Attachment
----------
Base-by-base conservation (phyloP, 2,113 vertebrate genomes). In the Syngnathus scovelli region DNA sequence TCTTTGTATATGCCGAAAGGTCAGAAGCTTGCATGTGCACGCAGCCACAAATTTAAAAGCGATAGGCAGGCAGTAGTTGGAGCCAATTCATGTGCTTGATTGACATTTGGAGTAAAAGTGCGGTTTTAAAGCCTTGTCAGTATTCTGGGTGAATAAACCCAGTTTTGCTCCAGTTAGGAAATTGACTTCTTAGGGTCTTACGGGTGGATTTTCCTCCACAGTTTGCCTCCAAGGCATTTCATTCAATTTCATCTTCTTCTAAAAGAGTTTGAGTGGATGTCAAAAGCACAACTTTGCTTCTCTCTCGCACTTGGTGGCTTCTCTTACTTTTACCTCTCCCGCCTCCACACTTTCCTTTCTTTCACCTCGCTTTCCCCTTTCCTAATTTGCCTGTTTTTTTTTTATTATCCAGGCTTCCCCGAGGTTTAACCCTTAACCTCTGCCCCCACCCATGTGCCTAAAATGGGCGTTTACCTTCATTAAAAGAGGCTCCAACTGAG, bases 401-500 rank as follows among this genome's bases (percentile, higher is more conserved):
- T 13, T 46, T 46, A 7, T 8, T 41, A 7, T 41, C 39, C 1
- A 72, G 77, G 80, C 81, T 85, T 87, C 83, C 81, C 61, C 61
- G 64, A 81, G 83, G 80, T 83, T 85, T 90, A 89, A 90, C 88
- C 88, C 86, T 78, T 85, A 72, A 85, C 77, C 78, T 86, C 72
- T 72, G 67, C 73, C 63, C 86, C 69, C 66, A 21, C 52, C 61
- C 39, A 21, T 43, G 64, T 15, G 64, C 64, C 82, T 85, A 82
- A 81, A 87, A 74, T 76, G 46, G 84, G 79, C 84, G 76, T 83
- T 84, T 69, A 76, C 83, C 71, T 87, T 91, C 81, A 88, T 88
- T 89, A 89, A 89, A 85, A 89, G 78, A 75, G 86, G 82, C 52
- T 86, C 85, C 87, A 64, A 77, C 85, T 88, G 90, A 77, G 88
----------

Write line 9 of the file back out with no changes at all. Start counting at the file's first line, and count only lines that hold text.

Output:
- T 84, T 69, A 76, C 83, C 71, T 87, T 91, C 81, A 88, T 88